What have you got in your saddlebag? Look down in the bottom. Some old plugs long void of spark. Maybe a few receipts for an overpriced impulse buy at the local H-D dealer. Did you really need that Harley coffee mug or that Harley underwear? If you look really down deep, you may find some old maps, all dog eared and stained with God knows what. I found a few in my saddlebags recently. They have sat dormant in the musty bowels of my leather saddlebags for a few years now and I literally inherited some of them from my Dad. Some, I bought over the years after needlessly passing exit after exit thinking, “I think I know where I am”. Wrong. Sorry Yvonne, you were right again. These maps have served me well and I almost feel guilty having neglected them and their legacy. I have finally given in to the great GPS craze. I have GPS units in my cars. I have a unit for my bike. My phone even has GPS in case the return trip from the bathroom suddenly stumps my sense of direction. It is truly a sad day. Shame on me.

Gone are the nights before a road trip, sitting up at the kitchen table with anxious anticipation, pouring over maps and charts and mileage calculations.

Gone are the fresh coffee stains on my $6.00 map, pencil sketches along an intended and exciting route. Gone forever. I miss the old days. Maybe because I remember my dad planning our little summer vacations with old maps at the kitchen table. Nobody flew on an airplane to a vacation back then. At least no one in my neighborhood did. I recall fondly my first “map lessons.” I could not have been more than six or seven. Dad and I sitting up in the kitchen. A can of Budweiser perched at map’s edge. Blue Marlboro smoke curling up from the ashtray, filling the room with that sweet smell of childhood. Dad would let me slug down a few bitter gulps of warm Bud when Mom was off putting my sisters to bed. Ahhh, childhood memories. And there we would sit. Mapping out the shortest or the fastest or most scenic route to far off and exotic destinations. Crazy places, like Jersey or if the plumbing business was particularly good that year, we could go as far as Pennsylvania. I’m not kidding. Kids complain today because the flight to Disney is too long, or the X-Box screen is too small in the 70 ton SUV. Cram six people (and a dog) into a Fairlane 500 with no A/C and 12 pieces of luggage and you’ve got yourself a road trip baby. But I digress. Maps, yes maps.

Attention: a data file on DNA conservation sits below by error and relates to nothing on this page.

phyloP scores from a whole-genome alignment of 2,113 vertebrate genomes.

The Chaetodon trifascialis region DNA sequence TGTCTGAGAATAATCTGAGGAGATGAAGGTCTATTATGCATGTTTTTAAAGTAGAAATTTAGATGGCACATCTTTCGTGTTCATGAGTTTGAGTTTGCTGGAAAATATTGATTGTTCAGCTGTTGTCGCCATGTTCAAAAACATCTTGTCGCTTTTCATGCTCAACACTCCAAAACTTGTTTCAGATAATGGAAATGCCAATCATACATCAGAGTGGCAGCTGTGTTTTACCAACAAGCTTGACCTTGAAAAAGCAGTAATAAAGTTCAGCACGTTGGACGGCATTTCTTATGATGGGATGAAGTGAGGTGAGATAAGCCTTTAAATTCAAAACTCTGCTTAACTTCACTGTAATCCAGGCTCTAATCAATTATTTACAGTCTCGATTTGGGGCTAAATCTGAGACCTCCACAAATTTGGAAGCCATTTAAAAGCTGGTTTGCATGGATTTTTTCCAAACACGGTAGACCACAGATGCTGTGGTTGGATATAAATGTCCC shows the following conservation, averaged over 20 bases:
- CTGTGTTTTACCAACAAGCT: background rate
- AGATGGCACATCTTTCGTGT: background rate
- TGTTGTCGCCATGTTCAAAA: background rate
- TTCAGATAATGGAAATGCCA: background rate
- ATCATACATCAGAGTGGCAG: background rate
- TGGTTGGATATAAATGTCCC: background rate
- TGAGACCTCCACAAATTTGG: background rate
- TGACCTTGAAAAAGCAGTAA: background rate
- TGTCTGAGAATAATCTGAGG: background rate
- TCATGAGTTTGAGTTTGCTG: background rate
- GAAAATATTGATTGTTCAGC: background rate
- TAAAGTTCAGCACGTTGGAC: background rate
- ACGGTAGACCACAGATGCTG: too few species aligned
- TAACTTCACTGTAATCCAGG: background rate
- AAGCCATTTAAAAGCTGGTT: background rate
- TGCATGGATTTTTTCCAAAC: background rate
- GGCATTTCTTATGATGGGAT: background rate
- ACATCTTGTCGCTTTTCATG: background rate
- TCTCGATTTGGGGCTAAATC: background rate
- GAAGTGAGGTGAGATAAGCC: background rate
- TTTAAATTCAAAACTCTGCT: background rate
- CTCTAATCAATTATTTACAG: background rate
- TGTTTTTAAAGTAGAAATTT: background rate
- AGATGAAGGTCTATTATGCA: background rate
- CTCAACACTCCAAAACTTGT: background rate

There we would sit. Like real men. Using the legend to figure distances, times, routes and all kinds of fun stuff. Now, when I plan a road trip, I start with Mapquest. I then plug in the GPS on the bike or in the car and confirm on the mobile unit what the laptop already told me. No paper required. No unfolding a moldy old paper map at a metal-legged kitchen table with kids at my elbow. Boy I feel like a real heel. Gone are the days of “seat of the pants” navigation. What have we come to in this world? We have forgotten what the old biker adage states, “It’s not so much the destination, as it is the journey.” (Harley Corporate will probably sue me for using that one) I remember when I was a kid that the vacation was not so much where we went, but how we got there. My sisters and I all got together last week at Kerry’s (little sister) 40th birthday and all the memories of those vacations were from the “to” and the “fro” of said trips. All hammered out on a series of paper maps, either the night before or as we went. Hell, if we had a GPS unit, Dad probably would have hit somebody on the head with it just to shut us up!

My next road trip is in June, a quick jaunt of a thousand miles, here to there to here, wherever there turns out to be. I think I’ll dig out the “vintage” Rand McNally and check out a route. Unfold it all at the kitchen table, push back the dog ears and find an ashtray to hold the corners down. Warm up the coffee still sitting in the pot made this morning. My Dad would call that “cowboy coffee.” He would be proud. Don’t fool yourself. I am not going to leave the GPS home. I’m waxing nostalgic, not stepping back to the Stone Age. Perhaps we could start a new kind of biker rally. People go to all kinds of biker rallies nowadays. HOG rallies, ABATE rallies, Bike Week rallies, camping rallies, vintage rallies. How about a “mapless” rally? Sounds like a good idea, but I don’t suppose anyone would be able to get there.

Well, signing off for now. Ride strong, ride safe and in the end make sure you ride home.

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